Exact date of the first rogue antivirus is not really known, however the first to create some real havoc amongst PC users was Spy Wiper which appeared in late November 2003. Security analysts of that time called it a super rogue. Spy Wiper was indeed a nasty product. It was changing the consumers’ home pages, changed their search engines and triggered a barrage of pop-up ads.

According to the FTC, the spyware also installed additional software, including spyware that can track the computer use of consumers. As a result of the spyware and other software the attackers installed, many computers malfunctioned, slowed down, or crashed, causing consumers to lose data stored on their computers.After having created all the troubles for the user, the spyware offers a solution: the CD-ROM tray on computers opens and a message appears “FINAL WARNING!! If your cd-rom drive(s) open…

You DESPERATELY NEED to rid your system of spyware pop-ups IMMEDIATELY! Spyware programmers can control your computer hardware if you failed to protect your computer right at this moment! Download Spy Wiper NOW!”. Spy wiper, and it’s successor Spy Deleter, are adware sold by Seismic Entertainment Productions Inc., Smartbot.Net, Inc., and Sanford Wallace, three companies that got sued by the FTC (Federal Trade Commission) because it had reason to believe that the law has been violated, and it appears to the Commission that a proceeding is in the public interest. The judge has ordered the operators to give up to more than $4 million in ill-gotten gains. Of course other similar incidents have followed after the ice had been broken: – on March 11th, 2005 the FTC took action against MaxTheater, a company producing SpywareAssassin. This product was being sold since July 2004. on June 23rd, 2005 FTC filed a lawsuit against Trustsoft, the company behind SpyKiller 2005, an “anti-spyware” product that has been at large since at least June, 2004 on August 3rd, 2005 FTC announced that it had settled a complaint against Advertising.com, the company behind SpyBlast.Some of the methods used by these applications to promote themselves were: – falsely claiming to have scanned users’ PCs remotely and detect “spyware”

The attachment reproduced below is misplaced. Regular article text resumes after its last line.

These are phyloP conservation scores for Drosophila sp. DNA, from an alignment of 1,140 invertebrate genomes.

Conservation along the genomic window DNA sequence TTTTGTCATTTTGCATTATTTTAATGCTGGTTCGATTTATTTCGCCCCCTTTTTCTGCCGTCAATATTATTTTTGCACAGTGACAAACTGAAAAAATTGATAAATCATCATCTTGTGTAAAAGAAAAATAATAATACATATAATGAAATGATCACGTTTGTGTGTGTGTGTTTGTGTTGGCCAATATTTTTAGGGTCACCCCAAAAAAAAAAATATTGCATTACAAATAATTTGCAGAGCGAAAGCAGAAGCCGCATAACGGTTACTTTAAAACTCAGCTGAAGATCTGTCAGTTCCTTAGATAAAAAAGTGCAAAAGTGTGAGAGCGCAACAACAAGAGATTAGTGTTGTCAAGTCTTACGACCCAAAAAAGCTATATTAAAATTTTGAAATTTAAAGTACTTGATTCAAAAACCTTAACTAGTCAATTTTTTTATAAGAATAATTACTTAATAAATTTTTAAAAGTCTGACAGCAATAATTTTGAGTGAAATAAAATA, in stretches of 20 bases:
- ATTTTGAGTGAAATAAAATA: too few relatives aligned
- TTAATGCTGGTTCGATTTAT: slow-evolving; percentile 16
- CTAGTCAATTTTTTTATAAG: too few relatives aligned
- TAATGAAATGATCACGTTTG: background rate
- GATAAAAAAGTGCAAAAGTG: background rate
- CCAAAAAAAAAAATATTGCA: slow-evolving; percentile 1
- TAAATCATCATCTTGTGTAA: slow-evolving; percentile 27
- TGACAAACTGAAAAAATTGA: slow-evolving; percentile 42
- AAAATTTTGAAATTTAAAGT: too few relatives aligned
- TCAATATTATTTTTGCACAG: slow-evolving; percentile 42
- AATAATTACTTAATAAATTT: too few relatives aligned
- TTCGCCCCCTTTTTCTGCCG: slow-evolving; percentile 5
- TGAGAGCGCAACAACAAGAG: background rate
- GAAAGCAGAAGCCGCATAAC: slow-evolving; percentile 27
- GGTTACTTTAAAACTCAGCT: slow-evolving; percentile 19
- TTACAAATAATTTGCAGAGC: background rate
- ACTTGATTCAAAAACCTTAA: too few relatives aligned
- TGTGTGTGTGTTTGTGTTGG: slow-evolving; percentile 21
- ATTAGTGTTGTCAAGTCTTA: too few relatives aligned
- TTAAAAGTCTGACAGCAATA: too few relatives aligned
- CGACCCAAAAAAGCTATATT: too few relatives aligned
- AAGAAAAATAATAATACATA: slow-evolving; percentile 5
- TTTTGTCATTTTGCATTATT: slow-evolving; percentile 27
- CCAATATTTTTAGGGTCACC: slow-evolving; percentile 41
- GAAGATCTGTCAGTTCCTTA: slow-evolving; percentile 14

– using high pressure sales tactics through pop-ups and spam to compel users to buy the application selling an “anti-spyware” product that falsely detects “spyware” on users’ PCs

– selling an “anti-spyware” product that fails to remove a substantial amount of “spyware” from users’ PCs

– Active X “security warning” installation box, with a hyper link describing the product as “Personal Computer Security and Protection Software”.An interesting example for the last spreading method listed above is SpyTrooper, a rogue antispyware program that appeared in the second half of 2005. This is the same application as Brave Sentry, DIARemover, MalwareAlarm, Mr.AntiSpy, PestCapture, PestTrap, PestWiper, SpyDemolisher, SpyMarshal, SpySheriff, SpywareNo, Spyware-Stop. It looks like the illustration in Img 2.0. and the warnings users get from the browser looks like Img 2.1. It is also using fake Microsoft’s Windows Security Center websites and warns users of W32.Sinnaka.a infection. (see Img 2.2)


Img2.0: SpyTrooper Control Panel


Img2.1: SpyTrooper ActiveX fake alert. The scam is the more ridiculouswhen you browse the website with a different browser then Internet Explorer.


Img2.2: Fake Microsoft Security Center warning of infection